Economically, the globalist corporations and the last few administrations have dismantled almost all the industries that formerly employed millions of middle class Americans and shipped them to China and Mexico. With the help of Obamacare and the tax code they are now finishing off the small and medium sized companies that are left. Pretty soon the only ones not on welfare will be government emploees.
Socially, the first and second amendments are under attack and eventually we won’t be allowed to say or think anything the government doesn’t like. And without guns we’ll never get to change that situation.

So yeah, that’s sort of where the Romans started on the downward road to medieval serfdom. I think realistically we still have a few more years to change course. But I think it’s hard to be optimistic.

As a sort of exhibit of what the situation looked like in the final days of the Roman Empire I think the following example is instructive.

About 450 A.D. Atilla the Hun, the Scourge of God was sacking and despoiling the cities of both the Eastern and Western Roman Empires. This almost exactly coincides with when historians mark the end of the Western Empire and the beginning of the Germanic kingdom of Italy.

Anyway, the Eastern Roman Emperor sent a delegation to Atilla’s camp to negotiate tribute to limit the Hunnish incursion. One of the delegates was a Greek named Priscus who wrote a history of his times that has survived. His description of this delegation includes his meeting with a renegade. This was an eastern roman citizen of greek descent who had been captured when the Huns sacked Viminacium (a city on the Danube). He adopted the Hun lifestyle. He was now a full member of Atilla’s court.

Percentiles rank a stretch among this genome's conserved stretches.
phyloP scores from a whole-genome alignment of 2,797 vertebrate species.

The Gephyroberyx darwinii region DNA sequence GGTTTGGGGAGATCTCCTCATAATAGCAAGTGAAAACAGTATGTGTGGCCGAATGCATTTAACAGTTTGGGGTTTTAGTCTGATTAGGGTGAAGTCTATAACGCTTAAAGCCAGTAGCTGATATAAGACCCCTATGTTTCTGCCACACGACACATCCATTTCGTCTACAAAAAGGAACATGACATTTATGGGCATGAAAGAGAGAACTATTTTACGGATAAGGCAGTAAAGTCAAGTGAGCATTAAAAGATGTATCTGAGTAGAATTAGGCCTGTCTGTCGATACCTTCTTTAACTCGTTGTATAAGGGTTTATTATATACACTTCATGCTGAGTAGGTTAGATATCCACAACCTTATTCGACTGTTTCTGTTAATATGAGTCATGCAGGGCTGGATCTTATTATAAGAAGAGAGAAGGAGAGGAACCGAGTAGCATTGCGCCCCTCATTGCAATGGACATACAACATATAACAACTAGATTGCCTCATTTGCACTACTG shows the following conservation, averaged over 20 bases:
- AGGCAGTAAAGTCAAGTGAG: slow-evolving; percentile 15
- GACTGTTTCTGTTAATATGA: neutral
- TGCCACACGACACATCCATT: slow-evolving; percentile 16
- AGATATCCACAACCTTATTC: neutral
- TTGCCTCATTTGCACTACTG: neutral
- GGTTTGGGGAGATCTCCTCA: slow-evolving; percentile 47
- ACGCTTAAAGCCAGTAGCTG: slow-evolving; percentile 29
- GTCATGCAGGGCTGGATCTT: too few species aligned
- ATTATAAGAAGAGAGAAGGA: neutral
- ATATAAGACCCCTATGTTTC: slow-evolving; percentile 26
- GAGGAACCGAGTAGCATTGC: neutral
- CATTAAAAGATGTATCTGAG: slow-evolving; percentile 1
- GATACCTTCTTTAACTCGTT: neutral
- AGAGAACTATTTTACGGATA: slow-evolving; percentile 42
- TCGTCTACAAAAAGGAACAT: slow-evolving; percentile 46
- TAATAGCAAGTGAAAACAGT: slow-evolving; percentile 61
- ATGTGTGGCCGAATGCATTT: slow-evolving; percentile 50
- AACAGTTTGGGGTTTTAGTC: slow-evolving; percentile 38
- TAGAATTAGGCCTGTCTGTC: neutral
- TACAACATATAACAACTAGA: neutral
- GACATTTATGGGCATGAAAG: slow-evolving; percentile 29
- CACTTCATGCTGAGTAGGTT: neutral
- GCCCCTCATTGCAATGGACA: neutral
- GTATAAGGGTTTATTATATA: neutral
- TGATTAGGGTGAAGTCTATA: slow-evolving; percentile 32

Priscus questions the renegade about his life. The renegade defends the Hunnish lifestyle and attacks the Roman institutions. He defends the life of a marauder describing how after battle the warriors can enjoy their spoils in leisure. Even balancing in the hardships and dangers of war the life was good. He compares this to how the Romans in time of war suffer from the poor quality of the army and generals and if their army is defeated the civilians have no arms of their own to defend themselves. In peace time they are burdened with crippling taxation and the laws and the courts are hopelessly rigged against the common man. It was not the life you would choose.

Priscus answers these charges by defending the fairness and well-meaning nature of the roman law and claims that the divisions of society are necessary for the efficient and proper function of life.

The renegade grants that in theory the roman world should be a good place but he concludes by saying that the rulers were corrupt and had ruined the roman world.

Looking at this window into the past it’s hard not to draw parallels to our own time. In theory all the things we do increase fairness and safety but in reality they damage the health of the nation. The government restricts freedom and amasses power into its own hands. The people become less able to improve their own lot and control their own destiny. They become more dependent on an all powerful state and less capable of acting independently in an emergency. Sound familiar?

So this is how a civilization dies. It regiments the populace into castes like insects in a hive and when a catastrophe disrupts the pattern of normal life the whole structure collapses like a deck of cards. The inhabitants lack the flexibility or will to adapt and save themselves and their world by changing.